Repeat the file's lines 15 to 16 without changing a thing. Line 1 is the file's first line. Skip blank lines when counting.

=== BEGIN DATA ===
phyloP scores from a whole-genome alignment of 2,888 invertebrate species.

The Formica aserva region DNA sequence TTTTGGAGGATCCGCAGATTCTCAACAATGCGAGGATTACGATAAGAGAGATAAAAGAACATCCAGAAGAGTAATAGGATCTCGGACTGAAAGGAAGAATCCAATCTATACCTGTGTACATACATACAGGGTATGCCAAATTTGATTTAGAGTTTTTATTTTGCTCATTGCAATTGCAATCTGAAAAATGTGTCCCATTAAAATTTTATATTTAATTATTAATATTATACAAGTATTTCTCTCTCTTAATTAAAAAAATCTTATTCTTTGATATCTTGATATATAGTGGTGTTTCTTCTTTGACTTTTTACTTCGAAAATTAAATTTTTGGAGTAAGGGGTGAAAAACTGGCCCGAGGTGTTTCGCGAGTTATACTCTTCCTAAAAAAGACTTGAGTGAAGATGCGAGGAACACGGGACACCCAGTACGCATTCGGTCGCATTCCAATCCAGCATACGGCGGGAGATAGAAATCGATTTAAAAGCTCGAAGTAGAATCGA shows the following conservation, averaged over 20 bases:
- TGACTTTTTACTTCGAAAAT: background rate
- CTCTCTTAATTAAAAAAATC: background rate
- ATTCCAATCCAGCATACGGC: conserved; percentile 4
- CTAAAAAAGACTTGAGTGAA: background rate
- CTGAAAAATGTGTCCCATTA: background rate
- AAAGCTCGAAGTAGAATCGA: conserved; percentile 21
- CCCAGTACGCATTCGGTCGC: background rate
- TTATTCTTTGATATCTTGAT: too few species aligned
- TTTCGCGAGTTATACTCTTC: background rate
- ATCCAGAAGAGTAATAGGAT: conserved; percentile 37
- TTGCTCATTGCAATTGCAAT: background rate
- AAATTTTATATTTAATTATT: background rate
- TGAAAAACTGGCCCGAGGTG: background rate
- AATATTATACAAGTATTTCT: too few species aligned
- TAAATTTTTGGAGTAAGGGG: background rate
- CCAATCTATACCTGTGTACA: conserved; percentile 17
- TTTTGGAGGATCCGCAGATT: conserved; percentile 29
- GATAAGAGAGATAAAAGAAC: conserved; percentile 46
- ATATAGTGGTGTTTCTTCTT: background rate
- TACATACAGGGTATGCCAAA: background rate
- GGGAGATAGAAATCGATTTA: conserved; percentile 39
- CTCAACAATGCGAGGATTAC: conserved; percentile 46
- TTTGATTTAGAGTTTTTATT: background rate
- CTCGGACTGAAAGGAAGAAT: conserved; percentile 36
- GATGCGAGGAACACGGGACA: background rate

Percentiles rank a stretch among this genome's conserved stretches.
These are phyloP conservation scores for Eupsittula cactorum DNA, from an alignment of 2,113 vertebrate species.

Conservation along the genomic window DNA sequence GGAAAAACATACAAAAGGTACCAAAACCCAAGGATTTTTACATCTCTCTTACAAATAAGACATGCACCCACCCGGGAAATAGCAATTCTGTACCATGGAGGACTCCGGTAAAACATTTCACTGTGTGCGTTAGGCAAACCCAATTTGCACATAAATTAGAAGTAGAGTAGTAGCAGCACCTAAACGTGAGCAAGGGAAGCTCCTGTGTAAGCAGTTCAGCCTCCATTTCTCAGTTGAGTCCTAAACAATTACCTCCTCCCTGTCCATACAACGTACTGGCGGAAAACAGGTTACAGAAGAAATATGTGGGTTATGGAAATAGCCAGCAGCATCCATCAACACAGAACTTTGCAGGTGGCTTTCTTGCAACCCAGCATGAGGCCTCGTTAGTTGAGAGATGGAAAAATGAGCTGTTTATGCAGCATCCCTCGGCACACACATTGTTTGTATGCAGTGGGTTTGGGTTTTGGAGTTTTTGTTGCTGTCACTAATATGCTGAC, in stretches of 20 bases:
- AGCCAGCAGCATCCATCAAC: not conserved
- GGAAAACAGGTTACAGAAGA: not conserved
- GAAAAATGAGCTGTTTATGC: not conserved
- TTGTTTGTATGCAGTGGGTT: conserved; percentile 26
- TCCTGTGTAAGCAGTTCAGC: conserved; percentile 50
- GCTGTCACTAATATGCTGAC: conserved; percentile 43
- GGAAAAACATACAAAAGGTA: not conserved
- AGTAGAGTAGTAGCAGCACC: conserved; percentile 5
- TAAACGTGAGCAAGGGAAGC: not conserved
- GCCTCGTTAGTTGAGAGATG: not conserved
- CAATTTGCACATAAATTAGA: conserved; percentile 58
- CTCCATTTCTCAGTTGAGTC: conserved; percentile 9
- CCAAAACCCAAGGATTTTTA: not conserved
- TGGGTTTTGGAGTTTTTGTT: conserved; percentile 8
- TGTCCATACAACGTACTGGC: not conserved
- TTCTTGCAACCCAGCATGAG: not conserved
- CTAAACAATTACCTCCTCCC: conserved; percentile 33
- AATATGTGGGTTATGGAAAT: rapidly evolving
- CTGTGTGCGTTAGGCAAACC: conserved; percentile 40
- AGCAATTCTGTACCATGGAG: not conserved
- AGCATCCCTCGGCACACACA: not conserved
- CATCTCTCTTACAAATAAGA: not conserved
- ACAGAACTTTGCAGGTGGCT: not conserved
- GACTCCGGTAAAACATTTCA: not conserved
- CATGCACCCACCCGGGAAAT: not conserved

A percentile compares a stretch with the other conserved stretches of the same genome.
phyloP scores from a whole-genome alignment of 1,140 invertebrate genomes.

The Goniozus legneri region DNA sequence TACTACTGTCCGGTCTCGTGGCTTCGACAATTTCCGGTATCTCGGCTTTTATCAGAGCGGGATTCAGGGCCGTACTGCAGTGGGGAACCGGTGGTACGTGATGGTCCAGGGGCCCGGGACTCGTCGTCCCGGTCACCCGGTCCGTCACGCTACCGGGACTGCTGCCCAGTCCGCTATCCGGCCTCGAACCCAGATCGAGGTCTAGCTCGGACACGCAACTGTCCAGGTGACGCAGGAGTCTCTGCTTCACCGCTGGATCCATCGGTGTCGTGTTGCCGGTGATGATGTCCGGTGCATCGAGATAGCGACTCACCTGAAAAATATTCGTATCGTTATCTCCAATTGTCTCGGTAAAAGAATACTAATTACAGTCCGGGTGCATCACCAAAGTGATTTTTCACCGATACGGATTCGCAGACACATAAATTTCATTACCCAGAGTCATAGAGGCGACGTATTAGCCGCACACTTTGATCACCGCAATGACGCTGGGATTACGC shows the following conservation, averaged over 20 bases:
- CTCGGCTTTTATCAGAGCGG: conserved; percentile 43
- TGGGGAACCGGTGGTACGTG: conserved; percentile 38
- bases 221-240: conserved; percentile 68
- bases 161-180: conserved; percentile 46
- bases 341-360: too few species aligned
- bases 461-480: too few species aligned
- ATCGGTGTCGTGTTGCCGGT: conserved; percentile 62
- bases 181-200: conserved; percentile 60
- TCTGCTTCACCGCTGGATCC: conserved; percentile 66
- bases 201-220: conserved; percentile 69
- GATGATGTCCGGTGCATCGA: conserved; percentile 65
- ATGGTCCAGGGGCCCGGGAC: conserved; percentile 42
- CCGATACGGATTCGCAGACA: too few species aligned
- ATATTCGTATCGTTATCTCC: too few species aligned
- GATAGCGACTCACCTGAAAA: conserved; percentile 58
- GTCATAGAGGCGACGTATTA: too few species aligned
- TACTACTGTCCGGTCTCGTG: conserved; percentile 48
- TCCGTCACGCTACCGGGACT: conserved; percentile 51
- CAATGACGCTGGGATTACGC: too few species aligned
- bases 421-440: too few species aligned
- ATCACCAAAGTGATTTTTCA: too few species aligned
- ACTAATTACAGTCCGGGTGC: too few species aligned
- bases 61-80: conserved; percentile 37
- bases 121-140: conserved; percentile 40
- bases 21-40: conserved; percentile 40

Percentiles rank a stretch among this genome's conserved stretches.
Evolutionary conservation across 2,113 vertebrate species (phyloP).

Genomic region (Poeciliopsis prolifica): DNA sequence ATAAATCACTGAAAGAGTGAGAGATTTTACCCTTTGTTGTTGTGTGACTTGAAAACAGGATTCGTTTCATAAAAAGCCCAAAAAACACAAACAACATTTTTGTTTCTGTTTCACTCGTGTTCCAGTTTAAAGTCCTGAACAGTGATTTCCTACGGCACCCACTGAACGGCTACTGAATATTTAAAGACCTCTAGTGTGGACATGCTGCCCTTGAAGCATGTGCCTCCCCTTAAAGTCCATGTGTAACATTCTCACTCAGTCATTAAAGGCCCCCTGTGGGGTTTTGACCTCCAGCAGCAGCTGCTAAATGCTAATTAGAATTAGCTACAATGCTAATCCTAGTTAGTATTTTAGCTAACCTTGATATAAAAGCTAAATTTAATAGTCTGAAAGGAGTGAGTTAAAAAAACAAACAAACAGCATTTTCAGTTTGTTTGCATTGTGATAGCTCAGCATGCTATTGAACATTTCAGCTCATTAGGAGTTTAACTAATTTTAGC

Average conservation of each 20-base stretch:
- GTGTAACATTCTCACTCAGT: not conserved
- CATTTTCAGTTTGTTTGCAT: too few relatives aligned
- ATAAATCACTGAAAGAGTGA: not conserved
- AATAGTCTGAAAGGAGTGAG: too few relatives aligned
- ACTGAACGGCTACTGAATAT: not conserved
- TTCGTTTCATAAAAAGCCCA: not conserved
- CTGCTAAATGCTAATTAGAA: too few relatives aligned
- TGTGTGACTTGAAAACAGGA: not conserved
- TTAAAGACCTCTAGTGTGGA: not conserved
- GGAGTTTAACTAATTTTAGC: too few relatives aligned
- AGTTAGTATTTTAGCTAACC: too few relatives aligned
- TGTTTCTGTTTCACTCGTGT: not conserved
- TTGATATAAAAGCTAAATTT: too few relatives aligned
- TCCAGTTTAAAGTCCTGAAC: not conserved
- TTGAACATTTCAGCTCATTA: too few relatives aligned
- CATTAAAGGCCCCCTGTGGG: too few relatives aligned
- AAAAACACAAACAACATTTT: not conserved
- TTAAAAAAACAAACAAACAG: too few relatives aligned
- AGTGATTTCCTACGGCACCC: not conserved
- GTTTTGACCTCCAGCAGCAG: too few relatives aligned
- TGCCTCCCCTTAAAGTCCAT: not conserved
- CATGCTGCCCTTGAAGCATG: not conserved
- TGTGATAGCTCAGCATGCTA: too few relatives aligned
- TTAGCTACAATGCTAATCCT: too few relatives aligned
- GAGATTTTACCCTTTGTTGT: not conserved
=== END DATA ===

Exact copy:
- TGAAAAACTGGCCCGAGGTG: background rate
- AATATTATACAAGTATTTCT: too few species aligned